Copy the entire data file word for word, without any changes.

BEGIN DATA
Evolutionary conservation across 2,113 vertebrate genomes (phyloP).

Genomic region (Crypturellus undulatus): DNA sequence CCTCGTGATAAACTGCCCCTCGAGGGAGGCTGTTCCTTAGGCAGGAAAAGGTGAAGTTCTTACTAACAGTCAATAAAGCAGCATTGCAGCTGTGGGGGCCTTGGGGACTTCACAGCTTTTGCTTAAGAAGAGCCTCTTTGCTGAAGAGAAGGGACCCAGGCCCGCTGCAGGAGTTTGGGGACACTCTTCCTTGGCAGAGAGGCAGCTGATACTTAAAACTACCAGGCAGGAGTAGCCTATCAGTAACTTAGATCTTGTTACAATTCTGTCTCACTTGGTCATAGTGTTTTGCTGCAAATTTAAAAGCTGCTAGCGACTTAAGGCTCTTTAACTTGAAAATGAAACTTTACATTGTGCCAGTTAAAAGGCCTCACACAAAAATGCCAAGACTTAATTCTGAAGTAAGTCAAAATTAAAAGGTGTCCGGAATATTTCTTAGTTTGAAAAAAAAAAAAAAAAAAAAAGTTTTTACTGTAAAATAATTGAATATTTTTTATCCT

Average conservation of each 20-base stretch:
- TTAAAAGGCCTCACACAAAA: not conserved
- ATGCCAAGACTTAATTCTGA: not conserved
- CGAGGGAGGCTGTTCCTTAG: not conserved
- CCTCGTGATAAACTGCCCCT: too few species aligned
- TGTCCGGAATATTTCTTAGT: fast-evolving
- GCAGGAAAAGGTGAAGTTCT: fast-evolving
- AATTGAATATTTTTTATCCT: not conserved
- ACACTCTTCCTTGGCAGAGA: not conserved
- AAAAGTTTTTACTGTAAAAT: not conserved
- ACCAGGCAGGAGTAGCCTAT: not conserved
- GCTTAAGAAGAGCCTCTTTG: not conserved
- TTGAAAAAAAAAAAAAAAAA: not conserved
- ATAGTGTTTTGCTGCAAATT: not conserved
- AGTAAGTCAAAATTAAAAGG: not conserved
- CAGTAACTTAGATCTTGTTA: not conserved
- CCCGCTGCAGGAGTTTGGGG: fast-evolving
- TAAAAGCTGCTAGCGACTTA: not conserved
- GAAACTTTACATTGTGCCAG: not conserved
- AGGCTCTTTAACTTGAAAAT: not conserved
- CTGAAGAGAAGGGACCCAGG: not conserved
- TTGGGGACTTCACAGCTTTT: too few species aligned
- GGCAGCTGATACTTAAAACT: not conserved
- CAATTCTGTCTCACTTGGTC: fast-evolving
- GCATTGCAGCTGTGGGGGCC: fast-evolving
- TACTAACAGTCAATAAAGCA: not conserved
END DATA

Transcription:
Evolutionary conservation across 2,113 vertebrate genomes (phyloP).

Genomic region (Crypturellus undulatus): DNA sequence CCTCGTGATAAACTGCCCCTCGAGGGAGGCTGTTCCTTAGGCAGGAAAAGGTGAAGTTCTTACTAACAGTCAATAAAGCAGCATTGCAGCTGTGGGGGCCTTGGGGACTTCACAGCTTTTGCTTAAGAAGAGCCTCTTTGCTGAAGAGAAGGGACCCAGGCCCGCTGCAGGAGTTTGGGGACACTCTTCCTTGGCAGAGAGGCAGCTGATACTTAAAACTACCAGGCAGGAGTAGCCTATCAGTAACTTAGATCTTGTTACAATTCTGTCTCACTTGGTCATAGTGTTTTGCTGCAAATTTAAAAGCTGCTAGCGACTTAAGGCTCTTTAACTTGAAAATGAAACTTTACATTGTGCCAGTTAAAAGGCCTCACACAAAAATGCCAAGACTTAATTCTGAAGTAAGTCAAAATTAAAAGGTGTCCGGAATATTTCTTAGTTTGAAAAAAAAAAAAAAAAAAAAAGTTTTTACTGTAAAATAATTGAATATTTTTTATCCT

Average conservation of each 20-base stretch:
- TTAAAAGGCCTCACACAAAA: not conserved
- ATGCCAAGACTTAATTCTGA: not conserved
- CGAGGGAGGCTGTTCCTTAG: not conserved
- CCTCGTGATAAACTGCCCCT: too few species aligned
- TGTCCGGAATATTTCTTAGT: fast-evolving
- GCAGGAAAAGGTGAAGTTCT: fast-evolving
- AATTGAATATTTTTTATCCT: not conserved
- ACACTCTTCCTTGGCAGAGA: not conserved
- AAAAGTTTTTACTGTAAAAT: not conserved
- ACCAGGCAGGAGTAGCCTAT: not conserved
- GCTTAAGAAGAGCCTCTTTG: not conserved
- TTGAAAAAAAAAAAAAAAAA: not conserved
- ATAGTGTTTTGCTGCAAATT: not conserved
- AGTAAGTCAAAATTAAAAGG: not conserved
- CAGTAACTTAGATCTTGTTA: not conserved
- CCCGCTGCAGGAGTTTGGGG: fast-evolving
- TAAAAGCTGCTAGCGACTTA: not conserved
- GAAACTTTACATTGTGCCAG: not conserved
- AGGCTCTTTAACTTGAAAAT: not conserved
- CTGAAGAGAAGGGACCCAGG: not conserved
- TTGGGGACTTCACAGCTTTT: too few species aligned
- GGCAGCTGATACTTAAAACT: not conserved
- CAATTCTGTCTCACTTGGTC: fast-evolving
- GCATTGCAGCTGTGGGGGCC: fast-evolving
- TACTAACAGTCAATAAAGCA: not conserved